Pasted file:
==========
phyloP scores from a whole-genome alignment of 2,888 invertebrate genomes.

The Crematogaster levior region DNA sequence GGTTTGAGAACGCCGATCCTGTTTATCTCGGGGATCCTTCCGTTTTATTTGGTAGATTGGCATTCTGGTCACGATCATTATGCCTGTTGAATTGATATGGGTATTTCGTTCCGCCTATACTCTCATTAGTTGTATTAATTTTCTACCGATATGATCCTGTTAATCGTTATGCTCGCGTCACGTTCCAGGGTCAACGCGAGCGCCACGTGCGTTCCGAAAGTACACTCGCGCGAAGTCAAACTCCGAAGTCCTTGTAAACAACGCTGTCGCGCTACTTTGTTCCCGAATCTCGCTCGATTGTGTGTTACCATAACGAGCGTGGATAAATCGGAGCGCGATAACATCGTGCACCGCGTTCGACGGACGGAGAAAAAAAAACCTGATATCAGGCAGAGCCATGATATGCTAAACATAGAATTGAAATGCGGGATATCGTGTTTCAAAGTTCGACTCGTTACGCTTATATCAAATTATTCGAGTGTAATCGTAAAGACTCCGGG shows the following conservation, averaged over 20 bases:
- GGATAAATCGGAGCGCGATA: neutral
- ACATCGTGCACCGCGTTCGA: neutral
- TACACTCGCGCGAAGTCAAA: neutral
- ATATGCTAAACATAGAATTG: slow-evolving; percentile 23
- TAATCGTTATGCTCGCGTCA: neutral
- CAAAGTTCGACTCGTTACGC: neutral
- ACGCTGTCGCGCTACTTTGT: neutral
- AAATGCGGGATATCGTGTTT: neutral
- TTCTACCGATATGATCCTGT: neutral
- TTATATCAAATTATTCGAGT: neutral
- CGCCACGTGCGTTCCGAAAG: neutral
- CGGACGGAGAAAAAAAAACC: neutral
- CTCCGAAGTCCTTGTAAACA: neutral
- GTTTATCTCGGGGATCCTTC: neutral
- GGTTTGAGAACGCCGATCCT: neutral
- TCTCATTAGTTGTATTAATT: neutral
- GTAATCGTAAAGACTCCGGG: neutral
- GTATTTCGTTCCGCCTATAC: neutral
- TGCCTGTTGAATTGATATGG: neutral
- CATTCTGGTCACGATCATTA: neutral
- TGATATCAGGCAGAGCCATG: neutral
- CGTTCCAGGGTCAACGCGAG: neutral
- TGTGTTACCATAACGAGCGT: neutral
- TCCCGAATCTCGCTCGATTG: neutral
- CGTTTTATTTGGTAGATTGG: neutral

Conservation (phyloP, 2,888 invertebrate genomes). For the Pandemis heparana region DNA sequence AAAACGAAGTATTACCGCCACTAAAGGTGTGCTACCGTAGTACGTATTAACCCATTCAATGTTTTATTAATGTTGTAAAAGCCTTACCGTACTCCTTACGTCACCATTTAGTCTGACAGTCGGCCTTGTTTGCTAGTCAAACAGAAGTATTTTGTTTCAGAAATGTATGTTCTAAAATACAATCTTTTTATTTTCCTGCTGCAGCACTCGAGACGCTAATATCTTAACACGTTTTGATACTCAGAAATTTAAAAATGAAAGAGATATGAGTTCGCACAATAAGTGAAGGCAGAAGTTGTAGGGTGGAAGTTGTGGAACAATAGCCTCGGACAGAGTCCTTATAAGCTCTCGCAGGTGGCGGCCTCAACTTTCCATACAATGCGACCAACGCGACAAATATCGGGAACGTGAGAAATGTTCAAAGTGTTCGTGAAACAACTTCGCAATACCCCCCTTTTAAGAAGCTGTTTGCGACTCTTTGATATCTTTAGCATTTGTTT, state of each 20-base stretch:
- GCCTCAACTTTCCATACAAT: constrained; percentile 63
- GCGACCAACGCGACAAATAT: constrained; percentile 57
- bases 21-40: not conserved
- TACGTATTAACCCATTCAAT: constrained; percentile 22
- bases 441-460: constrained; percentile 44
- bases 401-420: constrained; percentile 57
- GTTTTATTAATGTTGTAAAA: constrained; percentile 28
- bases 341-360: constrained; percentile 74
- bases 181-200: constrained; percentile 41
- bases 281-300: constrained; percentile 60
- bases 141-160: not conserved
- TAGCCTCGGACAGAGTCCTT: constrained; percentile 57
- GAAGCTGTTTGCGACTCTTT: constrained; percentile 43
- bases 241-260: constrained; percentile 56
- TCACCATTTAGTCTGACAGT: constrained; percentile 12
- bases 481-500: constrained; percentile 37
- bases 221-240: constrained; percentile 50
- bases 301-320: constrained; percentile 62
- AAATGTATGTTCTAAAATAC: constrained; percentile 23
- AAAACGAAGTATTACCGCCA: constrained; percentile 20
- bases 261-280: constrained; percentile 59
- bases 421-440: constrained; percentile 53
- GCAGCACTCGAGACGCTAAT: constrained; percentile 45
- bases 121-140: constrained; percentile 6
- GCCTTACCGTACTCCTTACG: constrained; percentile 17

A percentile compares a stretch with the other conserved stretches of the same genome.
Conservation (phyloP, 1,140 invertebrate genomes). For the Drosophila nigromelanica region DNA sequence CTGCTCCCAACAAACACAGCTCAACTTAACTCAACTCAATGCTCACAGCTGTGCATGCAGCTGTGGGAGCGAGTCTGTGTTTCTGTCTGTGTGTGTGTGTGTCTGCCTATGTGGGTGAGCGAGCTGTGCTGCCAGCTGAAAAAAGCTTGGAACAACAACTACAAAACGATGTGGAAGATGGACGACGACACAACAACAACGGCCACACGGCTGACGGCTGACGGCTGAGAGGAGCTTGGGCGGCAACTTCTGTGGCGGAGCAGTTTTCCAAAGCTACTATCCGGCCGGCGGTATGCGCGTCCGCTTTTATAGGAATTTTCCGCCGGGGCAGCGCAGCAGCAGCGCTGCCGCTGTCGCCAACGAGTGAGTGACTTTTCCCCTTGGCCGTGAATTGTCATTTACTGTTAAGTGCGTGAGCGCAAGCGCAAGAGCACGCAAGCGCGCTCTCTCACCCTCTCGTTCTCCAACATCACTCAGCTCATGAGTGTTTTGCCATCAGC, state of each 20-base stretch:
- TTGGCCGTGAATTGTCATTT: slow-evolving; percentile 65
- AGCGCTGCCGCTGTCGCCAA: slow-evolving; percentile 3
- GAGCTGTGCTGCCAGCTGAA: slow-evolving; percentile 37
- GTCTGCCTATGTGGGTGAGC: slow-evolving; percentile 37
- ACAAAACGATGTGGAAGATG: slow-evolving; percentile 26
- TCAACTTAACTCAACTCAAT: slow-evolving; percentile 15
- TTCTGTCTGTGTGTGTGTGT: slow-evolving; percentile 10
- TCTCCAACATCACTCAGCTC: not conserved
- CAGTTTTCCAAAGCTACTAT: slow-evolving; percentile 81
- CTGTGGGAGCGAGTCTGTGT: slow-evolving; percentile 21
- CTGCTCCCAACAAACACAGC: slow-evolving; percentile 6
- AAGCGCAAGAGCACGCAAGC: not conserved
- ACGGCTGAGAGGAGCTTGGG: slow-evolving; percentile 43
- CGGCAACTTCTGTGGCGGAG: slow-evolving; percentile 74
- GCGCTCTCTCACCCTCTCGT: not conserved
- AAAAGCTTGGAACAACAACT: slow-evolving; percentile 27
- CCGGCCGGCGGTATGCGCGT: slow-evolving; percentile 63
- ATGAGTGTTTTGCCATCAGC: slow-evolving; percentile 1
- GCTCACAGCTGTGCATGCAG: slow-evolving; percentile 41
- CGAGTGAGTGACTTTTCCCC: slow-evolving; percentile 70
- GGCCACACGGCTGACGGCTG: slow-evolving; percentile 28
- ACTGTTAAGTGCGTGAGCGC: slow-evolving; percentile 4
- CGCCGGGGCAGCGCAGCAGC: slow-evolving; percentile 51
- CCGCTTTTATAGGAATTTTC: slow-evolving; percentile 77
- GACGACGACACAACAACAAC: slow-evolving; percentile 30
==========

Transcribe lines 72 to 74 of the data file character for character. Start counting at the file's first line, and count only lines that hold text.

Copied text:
- CCGGCCGGCGGTATGCGCGT: slow-evolving; percentile 63
- ATGAGTGTTTTGCCATCAGC: slow-evolving; percentile 1
- GCTCACAGCTGTGCATGCAG: slow-evolving; percentile 41